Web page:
Handwoven for the Home

As some of you may know, both Courtney and I have educational backgrounds in weaving – she went to the School of the Art Institute of Chicago, and I attended Skidmore College for my B.S. (Studio Art), and Philadelphia College of Textiles + Sciences for my M.S. in Textile Design with a Weaving Concentration. 

Although our career is firmly planted in the knitting and crochet world, we still have a soft spot in our hearts for weaving. I recently set aside the time to warp up my floor loop using Meadow in a traditional overshot pattern to weave myself a scarf. After a little bit of color swatching, I settled on a traditional white and grey combination, with Road to China Lace as the main patterning weft.

Although I’m happily working away on my scarf, I’m only 1/4 done and already thinking about my next project. What I really want to do is weave yardage to sew myself a shirt…now to just settle on a pattern for that! 

In addition to my at-home hobby-weaving, we are also proud sponsors of the Handwoven for the Home Challenge held by Weaving Today / Handwoven Magazine.

From the contest announcement:
“We’re looking for all sorts of household textiles and cloth creations, from dish towels to aprons to pillow covers and beyond. You can team up with a friend if you’d like, and you can also submit more than one piece for consideration. Get your looms warped and your designing minds engaged to create your ideal piece of weaving for the home!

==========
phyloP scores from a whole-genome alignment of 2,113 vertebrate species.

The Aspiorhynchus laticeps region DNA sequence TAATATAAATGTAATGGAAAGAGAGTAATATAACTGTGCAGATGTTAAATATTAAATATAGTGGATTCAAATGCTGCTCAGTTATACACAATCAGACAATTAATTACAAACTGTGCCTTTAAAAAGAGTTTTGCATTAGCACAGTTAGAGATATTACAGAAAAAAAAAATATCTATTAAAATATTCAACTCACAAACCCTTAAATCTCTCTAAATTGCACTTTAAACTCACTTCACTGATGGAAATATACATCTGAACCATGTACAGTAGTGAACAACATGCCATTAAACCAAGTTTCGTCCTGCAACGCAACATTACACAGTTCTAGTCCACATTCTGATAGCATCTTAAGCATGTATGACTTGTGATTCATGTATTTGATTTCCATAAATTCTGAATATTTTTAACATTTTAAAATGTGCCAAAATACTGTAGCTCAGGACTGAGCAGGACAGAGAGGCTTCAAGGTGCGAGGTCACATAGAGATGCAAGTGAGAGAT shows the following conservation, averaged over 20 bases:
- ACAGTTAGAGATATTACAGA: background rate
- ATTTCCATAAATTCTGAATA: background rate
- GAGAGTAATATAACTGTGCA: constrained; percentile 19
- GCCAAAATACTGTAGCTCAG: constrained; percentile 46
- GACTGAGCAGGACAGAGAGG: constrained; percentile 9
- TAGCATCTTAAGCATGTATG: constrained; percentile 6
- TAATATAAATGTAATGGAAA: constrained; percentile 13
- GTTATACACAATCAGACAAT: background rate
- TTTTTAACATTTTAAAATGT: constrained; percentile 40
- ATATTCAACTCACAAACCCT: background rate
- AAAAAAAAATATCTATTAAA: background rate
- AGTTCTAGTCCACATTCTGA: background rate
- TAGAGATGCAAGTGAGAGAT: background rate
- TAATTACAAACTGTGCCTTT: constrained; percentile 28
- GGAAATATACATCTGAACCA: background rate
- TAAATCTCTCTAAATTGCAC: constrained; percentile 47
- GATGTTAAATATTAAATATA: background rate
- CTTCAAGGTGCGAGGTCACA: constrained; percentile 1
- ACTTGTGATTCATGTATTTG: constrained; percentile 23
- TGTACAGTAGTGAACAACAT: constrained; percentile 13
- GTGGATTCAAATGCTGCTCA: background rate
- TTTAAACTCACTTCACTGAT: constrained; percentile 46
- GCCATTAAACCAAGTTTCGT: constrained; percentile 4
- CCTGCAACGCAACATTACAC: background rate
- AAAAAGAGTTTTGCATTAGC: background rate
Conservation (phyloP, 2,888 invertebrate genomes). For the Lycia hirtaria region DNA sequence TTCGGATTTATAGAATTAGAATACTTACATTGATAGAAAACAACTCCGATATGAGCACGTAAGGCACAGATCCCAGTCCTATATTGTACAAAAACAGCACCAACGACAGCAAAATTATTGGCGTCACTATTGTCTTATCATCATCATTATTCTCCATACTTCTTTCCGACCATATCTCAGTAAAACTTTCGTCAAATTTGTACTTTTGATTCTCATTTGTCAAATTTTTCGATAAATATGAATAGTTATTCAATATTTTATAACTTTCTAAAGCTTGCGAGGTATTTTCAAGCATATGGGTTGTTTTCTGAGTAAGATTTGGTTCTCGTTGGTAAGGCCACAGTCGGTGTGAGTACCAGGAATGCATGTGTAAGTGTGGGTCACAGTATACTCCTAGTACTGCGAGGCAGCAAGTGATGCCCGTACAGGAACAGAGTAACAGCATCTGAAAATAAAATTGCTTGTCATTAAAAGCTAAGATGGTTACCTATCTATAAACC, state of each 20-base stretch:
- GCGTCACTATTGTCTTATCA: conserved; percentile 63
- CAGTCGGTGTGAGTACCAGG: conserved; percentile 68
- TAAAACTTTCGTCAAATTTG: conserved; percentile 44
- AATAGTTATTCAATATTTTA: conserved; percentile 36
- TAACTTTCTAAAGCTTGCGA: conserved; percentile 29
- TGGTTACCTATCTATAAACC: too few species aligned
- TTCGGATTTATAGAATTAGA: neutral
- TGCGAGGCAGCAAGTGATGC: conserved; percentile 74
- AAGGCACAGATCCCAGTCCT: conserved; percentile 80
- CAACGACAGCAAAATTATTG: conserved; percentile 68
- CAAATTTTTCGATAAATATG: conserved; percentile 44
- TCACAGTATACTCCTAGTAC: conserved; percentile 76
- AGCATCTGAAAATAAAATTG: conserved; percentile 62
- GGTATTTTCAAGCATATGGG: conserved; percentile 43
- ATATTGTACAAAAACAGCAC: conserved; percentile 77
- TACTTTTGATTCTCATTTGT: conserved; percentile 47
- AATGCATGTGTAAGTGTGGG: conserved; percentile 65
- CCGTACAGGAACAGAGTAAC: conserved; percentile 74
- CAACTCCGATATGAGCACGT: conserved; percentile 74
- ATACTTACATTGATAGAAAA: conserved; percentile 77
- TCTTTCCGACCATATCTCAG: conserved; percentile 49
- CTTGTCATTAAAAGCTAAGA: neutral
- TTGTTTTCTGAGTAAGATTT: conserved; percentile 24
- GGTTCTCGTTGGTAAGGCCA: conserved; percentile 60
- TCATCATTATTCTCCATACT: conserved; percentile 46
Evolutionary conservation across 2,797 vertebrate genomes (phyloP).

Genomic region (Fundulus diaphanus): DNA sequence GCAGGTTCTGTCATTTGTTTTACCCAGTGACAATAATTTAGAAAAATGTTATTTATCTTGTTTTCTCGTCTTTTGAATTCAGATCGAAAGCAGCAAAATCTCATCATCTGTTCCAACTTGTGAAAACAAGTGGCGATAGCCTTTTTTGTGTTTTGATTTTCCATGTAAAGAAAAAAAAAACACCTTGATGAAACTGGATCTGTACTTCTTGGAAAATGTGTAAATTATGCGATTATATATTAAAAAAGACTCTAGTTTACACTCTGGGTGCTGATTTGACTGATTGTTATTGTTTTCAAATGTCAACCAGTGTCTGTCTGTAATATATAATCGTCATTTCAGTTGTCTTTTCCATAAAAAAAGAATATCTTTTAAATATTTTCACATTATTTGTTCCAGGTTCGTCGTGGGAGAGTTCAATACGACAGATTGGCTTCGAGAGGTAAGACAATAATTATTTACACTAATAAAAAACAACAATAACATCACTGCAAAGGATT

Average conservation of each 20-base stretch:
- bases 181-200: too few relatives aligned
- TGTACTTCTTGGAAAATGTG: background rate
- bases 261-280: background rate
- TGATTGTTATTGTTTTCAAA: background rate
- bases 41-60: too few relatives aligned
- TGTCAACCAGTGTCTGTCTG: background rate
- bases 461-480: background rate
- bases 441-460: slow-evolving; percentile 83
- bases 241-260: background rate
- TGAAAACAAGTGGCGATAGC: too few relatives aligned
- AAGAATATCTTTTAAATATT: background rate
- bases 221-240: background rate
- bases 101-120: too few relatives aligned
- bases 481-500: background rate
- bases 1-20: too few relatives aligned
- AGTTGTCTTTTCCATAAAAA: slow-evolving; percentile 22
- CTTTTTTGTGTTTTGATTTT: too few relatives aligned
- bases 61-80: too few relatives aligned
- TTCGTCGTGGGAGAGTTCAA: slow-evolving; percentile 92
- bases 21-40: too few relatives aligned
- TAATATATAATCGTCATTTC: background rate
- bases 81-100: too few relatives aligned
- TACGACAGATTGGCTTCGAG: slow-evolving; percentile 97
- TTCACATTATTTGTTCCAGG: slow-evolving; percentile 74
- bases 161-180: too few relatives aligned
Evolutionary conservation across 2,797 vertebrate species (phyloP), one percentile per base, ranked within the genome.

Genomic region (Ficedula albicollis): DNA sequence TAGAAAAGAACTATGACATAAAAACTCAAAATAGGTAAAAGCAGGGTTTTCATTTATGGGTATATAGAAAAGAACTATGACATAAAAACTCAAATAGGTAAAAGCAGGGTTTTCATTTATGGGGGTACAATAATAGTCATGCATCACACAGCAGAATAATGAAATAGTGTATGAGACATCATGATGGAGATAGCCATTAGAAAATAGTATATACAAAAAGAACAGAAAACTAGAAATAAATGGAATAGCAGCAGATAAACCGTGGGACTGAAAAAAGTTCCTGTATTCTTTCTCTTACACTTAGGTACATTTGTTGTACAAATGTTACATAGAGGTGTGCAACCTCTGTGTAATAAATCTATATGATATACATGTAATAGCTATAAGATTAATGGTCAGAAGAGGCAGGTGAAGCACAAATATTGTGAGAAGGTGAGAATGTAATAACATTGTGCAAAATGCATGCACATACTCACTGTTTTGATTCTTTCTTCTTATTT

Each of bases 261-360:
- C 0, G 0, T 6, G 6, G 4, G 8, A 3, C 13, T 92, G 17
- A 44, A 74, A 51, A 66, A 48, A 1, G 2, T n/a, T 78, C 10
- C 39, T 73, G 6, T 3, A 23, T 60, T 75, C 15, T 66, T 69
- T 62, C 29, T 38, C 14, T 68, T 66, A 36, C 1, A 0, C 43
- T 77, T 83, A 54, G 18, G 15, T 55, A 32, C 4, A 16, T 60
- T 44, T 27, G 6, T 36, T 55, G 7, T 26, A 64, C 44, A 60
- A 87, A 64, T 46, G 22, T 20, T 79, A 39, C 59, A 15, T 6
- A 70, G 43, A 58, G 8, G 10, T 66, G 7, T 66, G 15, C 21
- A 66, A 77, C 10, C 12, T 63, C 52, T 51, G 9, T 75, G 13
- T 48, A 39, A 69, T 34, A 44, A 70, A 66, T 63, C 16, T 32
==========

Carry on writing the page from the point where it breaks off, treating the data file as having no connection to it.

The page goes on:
All projects must be designed to serve a purpose inside the home, either functional (such as a bath rug or napkins) or aesthetic (such as curtains, a runner, or a cover for a throw pillow). Garments will be accepted only if they are also specifically for home use, such as an apron or bath robe. Garments designed to be worn outside of the home will not be accepted.

 Weavers should also look at this palette and design their projects around it. Not all the colors need to be incorporated in the project, nor does the project need to only contain these colors, but the palette should be used as a guide for choosing colors of yarn.”

The contest ends soon – March 20th – but there is still time to submit! If you’re interested, you can download the form here

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